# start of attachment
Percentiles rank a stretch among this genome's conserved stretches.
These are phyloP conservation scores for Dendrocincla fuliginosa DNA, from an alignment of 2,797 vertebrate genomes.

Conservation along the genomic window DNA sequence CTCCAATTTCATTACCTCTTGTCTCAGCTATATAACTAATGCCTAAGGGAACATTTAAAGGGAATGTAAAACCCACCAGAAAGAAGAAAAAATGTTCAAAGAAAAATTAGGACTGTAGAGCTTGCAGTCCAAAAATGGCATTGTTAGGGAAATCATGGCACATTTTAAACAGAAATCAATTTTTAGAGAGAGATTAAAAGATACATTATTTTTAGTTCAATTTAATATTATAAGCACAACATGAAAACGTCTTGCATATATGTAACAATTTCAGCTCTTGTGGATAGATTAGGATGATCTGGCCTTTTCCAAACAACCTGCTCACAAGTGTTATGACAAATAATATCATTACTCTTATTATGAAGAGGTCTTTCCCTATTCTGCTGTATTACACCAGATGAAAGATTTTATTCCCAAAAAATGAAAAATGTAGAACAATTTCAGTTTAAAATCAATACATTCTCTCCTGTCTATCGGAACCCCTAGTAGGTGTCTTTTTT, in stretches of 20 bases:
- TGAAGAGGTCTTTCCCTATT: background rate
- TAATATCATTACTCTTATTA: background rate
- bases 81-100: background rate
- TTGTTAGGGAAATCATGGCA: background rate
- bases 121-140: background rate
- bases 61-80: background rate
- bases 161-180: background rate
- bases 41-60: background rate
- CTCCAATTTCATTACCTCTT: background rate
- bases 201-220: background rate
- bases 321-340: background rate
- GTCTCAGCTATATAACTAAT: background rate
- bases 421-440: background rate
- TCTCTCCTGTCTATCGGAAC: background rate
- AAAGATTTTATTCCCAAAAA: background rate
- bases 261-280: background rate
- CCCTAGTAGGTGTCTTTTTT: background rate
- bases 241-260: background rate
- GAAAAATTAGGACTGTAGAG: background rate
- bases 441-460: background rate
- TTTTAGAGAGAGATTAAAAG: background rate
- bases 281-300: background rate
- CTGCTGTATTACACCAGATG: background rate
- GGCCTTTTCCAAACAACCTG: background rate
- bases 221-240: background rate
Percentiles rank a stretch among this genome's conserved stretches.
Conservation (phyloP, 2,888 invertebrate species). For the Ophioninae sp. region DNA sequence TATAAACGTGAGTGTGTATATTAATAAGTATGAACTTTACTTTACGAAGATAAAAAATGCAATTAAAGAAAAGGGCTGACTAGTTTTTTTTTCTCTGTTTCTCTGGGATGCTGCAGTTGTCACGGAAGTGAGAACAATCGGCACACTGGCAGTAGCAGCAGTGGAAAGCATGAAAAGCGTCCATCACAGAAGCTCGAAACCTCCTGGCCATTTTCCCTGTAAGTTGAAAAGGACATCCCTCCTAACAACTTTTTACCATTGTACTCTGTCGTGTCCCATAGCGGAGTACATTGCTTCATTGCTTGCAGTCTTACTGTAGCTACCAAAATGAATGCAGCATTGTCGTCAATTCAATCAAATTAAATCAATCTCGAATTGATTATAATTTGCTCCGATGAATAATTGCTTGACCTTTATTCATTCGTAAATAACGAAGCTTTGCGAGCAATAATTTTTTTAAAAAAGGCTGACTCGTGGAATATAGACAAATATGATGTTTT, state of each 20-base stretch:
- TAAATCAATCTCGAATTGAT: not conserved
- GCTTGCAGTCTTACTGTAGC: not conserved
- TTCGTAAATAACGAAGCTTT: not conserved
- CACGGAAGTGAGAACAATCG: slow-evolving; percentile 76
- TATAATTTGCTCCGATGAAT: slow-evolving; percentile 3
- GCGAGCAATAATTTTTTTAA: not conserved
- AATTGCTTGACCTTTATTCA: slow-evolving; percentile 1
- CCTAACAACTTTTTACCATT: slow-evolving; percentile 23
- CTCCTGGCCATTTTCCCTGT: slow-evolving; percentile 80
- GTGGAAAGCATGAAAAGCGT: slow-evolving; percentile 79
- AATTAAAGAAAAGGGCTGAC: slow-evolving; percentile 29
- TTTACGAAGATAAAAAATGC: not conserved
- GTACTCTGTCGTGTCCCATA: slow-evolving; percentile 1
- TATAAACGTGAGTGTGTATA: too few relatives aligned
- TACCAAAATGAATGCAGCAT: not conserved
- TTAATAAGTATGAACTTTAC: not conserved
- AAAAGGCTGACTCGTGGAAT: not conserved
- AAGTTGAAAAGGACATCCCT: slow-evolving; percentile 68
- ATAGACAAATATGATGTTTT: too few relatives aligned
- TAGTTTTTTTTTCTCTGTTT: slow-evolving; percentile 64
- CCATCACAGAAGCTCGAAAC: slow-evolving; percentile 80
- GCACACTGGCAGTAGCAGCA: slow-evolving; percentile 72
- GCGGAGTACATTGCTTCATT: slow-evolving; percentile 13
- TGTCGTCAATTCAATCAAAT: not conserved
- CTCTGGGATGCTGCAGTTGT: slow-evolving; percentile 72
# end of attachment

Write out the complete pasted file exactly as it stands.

Percentiles rank a stretch among this genome's conserved stretches.
These are phyloP conservation scores for Dendrocincla fuliginosa DNA, from an alignment of 2,797 vertebrate genomes.

Conservation along the genomic window DNA sequence CTCCAATTTCATTACCTCTTGTCTCAGCTATATAACTAATGCCTAAGGGAACATTTAAAGGGAATGTAAAACCCACCAGAAAGAAGAAAAAATGTTCAAAGAAAAATTAGGACTGTAGAGCTTGCAGTCCAAAAATGGCATTGTTAGGGAAATCATGGCACATTTTAAACAGAAATCAATTTTTAGAGAGAGATTAAAAGATACATTATTTTTAGTTCAATTTAATATTATAAGCACAACATGAAAACGTCTTGCATATATGTAACAATTTCAGCTCTTGTGGATAGATTAGGATGATCTGGCCTTTTCCAAACAACCTGCTCACAAGTGTTATGACAAATAATATCATTACTCTTATTATGAAGAGGTCTTTCCCTATTCTGCTGTATTACACCAGATGAAAGATTTTATTCCCAAAAAATGAAAAATGTAGAACAATTTCAGTTTAAAATCAATACATTCTCTCCTGTCTATCGGAACCCCTAGTAGGTGTCTTTTTT, in stretches of 20 bases:
- TGAAGAGGTCTTTCCCTATT: background rate
- TAATATCATTACTCTTATTA: background rate
- bases 81-100: background rate
- TTGTTAGGGAAATCATGGCA: background rate
- bases 121-140: background rate
- bases 61-80: background rate
- bases 161-180: background rate
- bases 41-60: background rate
- CTCCAATTTCATTACCTCTT: background rate
- bases 201-220: background rate
- bases 321-340: background rate
- GTCTCAGCTATATAACTAAT: background rate
- bases 421-440: background rate
- TCTCTCCTGTCTATCGGAAC: background rate
- AAAGATTTTATTCCCAAAAA: background rate
- bases 261-280: background rate
- CCCTAGTAGGTGTCTTTTTT: background rate
- bases 241-260: background rate
- GAAAAATTAGGACTGTAGAG: background rate
- bases 441-460: background rate
- TTTTAGAGAGAGATTAAAAG: background rate
- bases 281-300: background rate
- CTGCTGTATTACACCAGATG: background rate
- GGCCTTTTCCAAACAACCTG: background rate
- bases 221-240: background rate
Percentiles rank a stretch among this genome's conserved stretches.
Conservation (phyloP, 2,888 invertebrate species). For the Ophioninae sp. region DNA sequence TATAAACGTGAGTGTGTATATTAATAAGTATGAACTTTACTTTACGAAGATAAAAAATGCAATTAAAGAAAAGGGCTGACTAGTTTTTTTTTCTCTGTTTCTCTGGGATGCTGCAGTTGTCACGGAAGTGAGAACAATCGGCACACTGGCAGTAGCAGCAGTGGAAAGCATGAAAAGCGTCCATCACAGAAGCTCGAAACCTCCTGGCCATTTTCCCTGTAAGTTGAAAAGGACATCCCTCCTAACAACTTTTTACCATTGTACTCTGTCGTGTCCCATAGCGGAGTACATTGCTTCATTGCTTGCAGTCTTACTGTAGCTACCAAAATGAATGCAGCATTGTCGTCAATTCAATCAAATTAAATCAATCTCGAATTGATTATAATTTGCTCCGATGAATAATTGCTTGACCTTTATTCATTCGTAAATAACGAAGCTTTGCGAGCAATAATTTTTTTAAAAAAGGCTGACTCGTGGAATATAGACAAATATGATGTTTT, state of each 20-base stretch:
- TAAATCAATCTCGAATTGAT: not conserved
- GCTTGCAGTCTTACTGTAGC: not conserved
- TTCGTAAATAACGAAGCTTT: not conserved
- CACGGAAGTGAGAACAATCG: slow-evolving; percentile 76
- TATAATTTGCTCCGATGAAT: slow-evolving; percentile 3
- GCGAGCAATAATTTTTTTAA: not conserved
- AATTGCTTGACCTTTATTCA: slow-evolving; percentile 1
- CCTAACAACTTTTTACCATT: slow-evolving; percentile 23
- CTCCTGGCCATTTTCCCTGT: slow-evolving; percentile 80
- GTGGAAAGCATGAAAAGCGT: slow-evolving; percentile 79
- AATTAAAGAAAAGGGCTGAC: slow-evolving; percentile 29
- TTTACGAAGATAAAAAATGC: not conserved
- GTACTCTGTCGTGTCCCATA: slow-evolving; percentile 1
- TATAAACGTGAGTGTGTATA: too few relatives aligned
- TACCAAAATGAATGCAGCAT: not conserved
- TTAATAAGTATGAACTTTAC: not conserved
- AAAAGGCTGACTCGTGGAAT: not conserved
- AAGTTGAAAAGGACATCCCT: slow-evolving; percentile 68
- ATAGACAAATATGATGTTTT: too few relatives aligned
- TAGTTTTTTTTTCTCTGTTT: slow-evolving; percentile 64
- CCATCACAGAAGCTCGAAAC: slow-evolving; percentile 80
- GCACACTGGCAGTAGCAGCA: slow-evolving; percentile 72
- GCGGAGTACATTGCTTCATT: slow-evolving; percentile 13
- TGTCGTCAATTCAATCAAAT: not conserved
- CTCTGGGATGCTGCAGTTGT: slow-evolving; percentile 72